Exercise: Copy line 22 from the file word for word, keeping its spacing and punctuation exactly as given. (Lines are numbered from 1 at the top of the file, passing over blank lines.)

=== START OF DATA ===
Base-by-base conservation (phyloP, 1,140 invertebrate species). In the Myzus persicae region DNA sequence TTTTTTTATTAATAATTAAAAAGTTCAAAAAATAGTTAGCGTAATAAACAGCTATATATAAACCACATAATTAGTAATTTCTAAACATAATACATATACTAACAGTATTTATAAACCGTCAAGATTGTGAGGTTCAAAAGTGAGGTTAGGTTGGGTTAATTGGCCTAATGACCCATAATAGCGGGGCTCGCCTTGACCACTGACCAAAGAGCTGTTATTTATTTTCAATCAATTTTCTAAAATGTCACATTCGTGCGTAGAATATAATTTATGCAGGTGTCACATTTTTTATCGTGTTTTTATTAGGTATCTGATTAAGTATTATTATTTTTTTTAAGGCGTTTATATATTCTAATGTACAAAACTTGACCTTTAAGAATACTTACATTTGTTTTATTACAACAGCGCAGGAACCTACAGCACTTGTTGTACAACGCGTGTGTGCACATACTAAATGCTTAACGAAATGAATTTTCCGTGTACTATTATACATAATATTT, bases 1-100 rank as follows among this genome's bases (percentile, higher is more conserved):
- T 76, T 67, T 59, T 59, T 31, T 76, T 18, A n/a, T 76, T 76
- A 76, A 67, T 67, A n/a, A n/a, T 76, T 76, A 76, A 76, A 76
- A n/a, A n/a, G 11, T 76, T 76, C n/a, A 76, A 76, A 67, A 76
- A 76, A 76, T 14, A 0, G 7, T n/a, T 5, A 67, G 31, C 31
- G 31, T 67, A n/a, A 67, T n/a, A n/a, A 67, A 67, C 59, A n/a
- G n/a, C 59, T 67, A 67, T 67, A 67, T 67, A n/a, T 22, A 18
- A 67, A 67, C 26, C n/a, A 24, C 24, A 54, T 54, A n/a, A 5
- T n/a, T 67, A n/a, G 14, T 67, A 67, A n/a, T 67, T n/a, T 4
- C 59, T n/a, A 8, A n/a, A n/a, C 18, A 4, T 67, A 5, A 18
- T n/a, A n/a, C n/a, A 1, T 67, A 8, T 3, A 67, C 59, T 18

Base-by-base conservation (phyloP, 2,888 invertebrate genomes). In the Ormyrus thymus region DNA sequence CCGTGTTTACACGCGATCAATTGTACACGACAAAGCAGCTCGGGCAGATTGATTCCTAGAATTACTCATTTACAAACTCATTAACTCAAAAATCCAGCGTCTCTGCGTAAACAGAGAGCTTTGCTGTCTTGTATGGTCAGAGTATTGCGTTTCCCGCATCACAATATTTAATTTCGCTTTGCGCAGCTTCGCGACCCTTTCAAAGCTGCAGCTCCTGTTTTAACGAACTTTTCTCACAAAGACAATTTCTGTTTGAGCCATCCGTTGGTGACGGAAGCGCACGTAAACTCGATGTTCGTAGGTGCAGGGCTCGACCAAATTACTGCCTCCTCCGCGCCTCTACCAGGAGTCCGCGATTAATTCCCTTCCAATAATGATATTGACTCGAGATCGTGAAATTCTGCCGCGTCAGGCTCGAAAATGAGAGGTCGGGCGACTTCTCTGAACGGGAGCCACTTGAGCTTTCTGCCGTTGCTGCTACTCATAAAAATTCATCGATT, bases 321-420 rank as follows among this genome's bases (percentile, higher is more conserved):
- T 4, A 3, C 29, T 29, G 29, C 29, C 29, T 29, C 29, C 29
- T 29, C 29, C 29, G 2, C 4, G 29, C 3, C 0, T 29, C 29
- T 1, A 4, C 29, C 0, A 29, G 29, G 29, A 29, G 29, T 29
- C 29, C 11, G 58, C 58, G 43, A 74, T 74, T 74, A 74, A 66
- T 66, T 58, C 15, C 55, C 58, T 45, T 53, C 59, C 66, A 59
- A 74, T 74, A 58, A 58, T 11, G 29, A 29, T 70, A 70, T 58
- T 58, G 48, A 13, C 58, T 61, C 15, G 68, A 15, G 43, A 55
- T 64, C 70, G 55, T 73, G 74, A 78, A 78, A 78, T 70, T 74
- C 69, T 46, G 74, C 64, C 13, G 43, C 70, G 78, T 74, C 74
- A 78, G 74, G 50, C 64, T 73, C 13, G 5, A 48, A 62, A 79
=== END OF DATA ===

- A 78, G 74, G 50, C 64, T 73, C 13, G 5, A 48, A 62, A 79